Our bodies are buried in brokenness, but they will be raised in glory. They are buried in weakness, but they will be raised in strength. — 1 Corinthians 15:43
It is not the healthy who need a doctor, but the sick. I have not come to call the righteous, but sinners. — Mark 2:17.

So, for many Christians, it's no surprise to hear that people of faith live longer lives.

Heal me, O Lord, and I shall be healed; save me, and I shall be saved, for you are my praise. — Jeremiah 17:14.

But it is certainly lovely to hear, and a recent study by a doctoral student at Ohio State University is just one more example of empirical evidence confirming the healing benefits of faith and religious belief.

RELATED: MEDIA BIGOTRY: The New Yorker hates on Chick-fil-A over 'pervasive Christian traditionalism'

Moreover, the study finds that religious belief can lengthen a person's life.

A joyful heart is good medicine, but a crushed spirit dries up the bones. — Proverbs 17:22
Lord, your discipline is good, for it leads to life and health. You restore my health and allow me to live! — Isaiah 38:16

The study analyzed over 1,000 obituaries nationwide and found that people of faith lived longer than people who were not religious. Laura Wallace, lead author of the study, noted that "religious affiliation had nearly as strong an effect on longevity as gender does, which is a matter of years of life."

The study notes that, "people whose obits mentioned a religious affiliation lived an average of 5.64 years longer than those whose obits did not, which shrunk to 3.82 years after gender and marital status were considered."

And He called to Him His twelve disciples and gave them authority over unclean spirits, to cast them out, and to heal every disease and every affliction. — Matthew 10:1

"The researchers found that part of the reason for the boost in longevity came from the fact that many religiously affiliated people also volunteered and belonged to social organizations, which previous research has linked to living longer. The study provides persuasive evidence that there is a relationship between religious participation and how long a person lives," said Baldwin Way, co-author of the study and associate professor of psychology at Ohio State.

Prayer is good medicine, and faith is a good protector.

In addition, the study showed how the effects of religion on longevity might depend in part on the personality and average religiosity of the cities where people live, Way said.

Prayer is good medicine, and faith is a good protector.

And the power of the Lord was with him to heal. — Luke 5:17
Heal the sick in it and say to them, The kingdom of God has come near to you. — Luke 10:9.

In early June, the Social Security and Medicare trustees released their annual report on the fiscal health of these programs, and the situation looks dire. Medicare is scheduled to run out of money in 2026 (three years sooner than anticipated), while Social Security is expected to run out in 2034. The rising national debt is only one of the well-known financial struggles the millennial generation faces. The burdens of student loan debt, high housing prices (thanks to zoning restrictions), stagnant wage growth, the rising cost of healthcare and lingering aftershocks of the Great Recession are among the biggest sources of economic anxiety millennials feel.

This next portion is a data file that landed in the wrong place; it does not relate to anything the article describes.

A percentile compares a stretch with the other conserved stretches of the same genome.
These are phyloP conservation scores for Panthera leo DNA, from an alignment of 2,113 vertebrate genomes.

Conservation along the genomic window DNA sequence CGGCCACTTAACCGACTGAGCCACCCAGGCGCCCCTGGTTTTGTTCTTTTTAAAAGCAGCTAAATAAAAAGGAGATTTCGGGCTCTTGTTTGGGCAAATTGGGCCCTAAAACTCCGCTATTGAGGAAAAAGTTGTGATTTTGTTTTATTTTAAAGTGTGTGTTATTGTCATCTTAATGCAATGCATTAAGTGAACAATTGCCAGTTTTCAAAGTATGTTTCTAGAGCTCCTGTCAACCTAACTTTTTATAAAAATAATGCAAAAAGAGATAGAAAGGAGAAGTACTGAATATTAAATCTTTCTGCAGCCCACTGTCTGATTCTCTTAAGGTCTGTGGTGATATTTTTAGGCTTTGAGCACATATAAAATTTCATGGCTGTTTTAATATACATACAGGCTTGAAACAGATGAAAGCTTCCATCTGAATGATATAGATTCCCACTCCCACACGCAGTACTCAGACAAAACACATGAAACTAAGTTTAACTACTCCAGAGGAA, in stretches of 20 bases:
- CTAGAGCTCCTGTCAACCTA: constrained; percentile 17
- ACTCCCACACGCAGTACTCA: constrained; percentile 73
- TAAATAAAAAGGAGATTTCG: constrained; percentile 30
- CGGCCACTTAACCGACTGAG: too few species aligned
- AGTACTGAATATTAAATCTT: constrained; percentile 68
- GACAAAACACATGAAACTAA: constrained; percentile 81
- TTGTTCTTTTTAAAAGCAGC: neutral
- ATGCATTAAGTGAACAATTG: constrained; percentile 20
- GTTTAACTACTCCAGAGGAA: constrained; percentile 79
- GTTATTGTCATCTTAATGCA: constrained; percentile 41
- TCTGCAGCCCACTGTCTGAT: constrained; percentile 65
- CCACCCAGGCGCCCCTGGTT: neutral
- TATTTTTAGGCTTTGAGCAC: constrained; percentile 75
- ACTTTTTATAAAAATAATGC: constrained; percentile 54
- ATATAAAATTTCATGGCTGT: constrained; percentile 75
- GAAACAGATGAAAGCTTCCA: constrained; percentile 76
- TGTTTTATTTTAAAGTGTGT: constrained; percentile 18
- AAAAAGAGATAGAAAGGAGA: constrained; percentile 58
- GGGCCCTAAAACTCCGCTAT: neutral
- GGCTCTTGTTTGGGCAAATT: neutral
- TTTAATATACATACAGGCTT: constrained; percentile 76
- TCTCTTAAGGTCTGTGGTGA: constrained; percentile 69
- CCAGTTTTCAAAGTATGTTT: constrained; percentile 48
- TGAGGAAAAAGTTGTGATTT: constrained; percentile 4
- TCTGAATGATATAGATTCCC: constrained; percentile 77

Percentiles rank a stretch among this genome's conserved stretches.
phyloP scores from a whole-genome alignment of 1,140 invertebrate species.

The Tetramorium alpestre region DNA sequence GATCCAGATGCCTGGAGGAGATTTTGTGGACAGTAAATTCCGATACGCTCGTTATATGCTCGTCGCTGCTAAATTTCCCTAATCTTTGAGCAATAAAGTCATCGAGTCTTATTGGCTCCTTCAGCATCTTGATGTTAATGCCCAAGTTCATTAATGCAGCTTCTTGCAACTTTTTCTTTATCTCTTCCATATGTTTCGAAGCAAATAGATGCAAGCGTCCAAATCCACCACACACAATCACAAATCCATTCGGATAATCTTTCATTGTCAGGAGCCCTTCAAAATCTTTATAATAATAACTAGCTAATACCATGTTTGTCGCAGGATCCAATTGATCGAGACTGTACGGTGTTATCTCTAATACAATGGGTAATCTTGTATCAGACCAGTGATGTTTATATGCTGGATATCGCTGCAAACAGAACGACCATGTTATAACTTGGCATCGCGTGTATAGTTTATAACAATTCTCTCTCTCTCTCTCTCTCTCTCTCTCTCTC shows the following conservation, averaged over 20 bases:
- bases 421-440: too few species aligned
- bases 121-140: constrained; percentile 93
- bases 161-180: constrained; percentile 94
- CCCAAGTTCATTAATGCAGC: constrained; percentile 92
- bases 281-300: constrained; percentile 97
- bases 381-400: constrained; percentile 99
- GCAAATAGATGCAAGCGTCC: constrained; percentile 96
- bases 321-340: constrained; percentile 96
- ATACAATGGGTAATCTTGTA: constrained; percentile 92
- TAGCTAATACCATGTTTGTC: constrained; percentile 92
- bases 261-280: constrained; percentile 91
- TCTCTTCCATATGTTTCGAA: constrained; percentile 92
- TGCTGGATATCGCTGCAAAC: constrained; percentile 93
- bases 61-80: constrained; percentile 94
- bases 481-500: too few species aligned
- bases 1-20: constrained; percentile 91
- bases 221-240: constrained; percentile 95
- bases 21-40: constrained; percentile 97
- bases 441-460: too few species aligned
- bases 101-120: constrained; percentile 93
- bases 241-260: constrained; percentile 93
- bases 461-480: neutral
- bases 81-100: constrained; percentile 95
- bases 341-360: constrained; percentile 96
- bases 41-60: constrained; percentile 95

Progressive politicians have been very successful at courting the youth vote, partly because they actually promote policy ideas that address many of these concerns. As unrealistic or counterproductive as Senator Bernie Sanders' proposals for single-payer health care or a $15 an hour minimum wage might be, they feel in theory like they would provide the economic stability and prosperity millennials want.

RELATED: Time to reverse course: America is being corrupted by its own power

Republicans, on the other hand, have struggled to craft a message to address these concerns. Fiscal conservatives recognize, correctly, that the burden of the $20 trillion national debt and over $200 trillion in unfunded liabilities will fall on millennials. Some conservatives have even written books about that fact. But the need to reform entitlements hasn't exactly caught millennials' attention. Pollster Kristen Soltis Anderson, in her book The Selfie Vote, notes that millennials generally view protecting the safety net as more important than reducing the deficit.

Clearly, Republicans have a problem. They need to craft solutions that address the millennial generation's struggles, but they can't seem to sell entitlement reform, their biggest policy preference that addresses those problems. The Republican approach to wooing millennials on policy is failing because talking about stopping the debt from reaching an unsustainable level is long-term and abstract, and offers few immediate tangible benefits. A new approach to both pave the way for entitlement reform and give millennials an immediate financial boost is to first reform not entitlement spending, but the payroll tax: specifically, by partially (or wholly) replacing it with a value-added tax.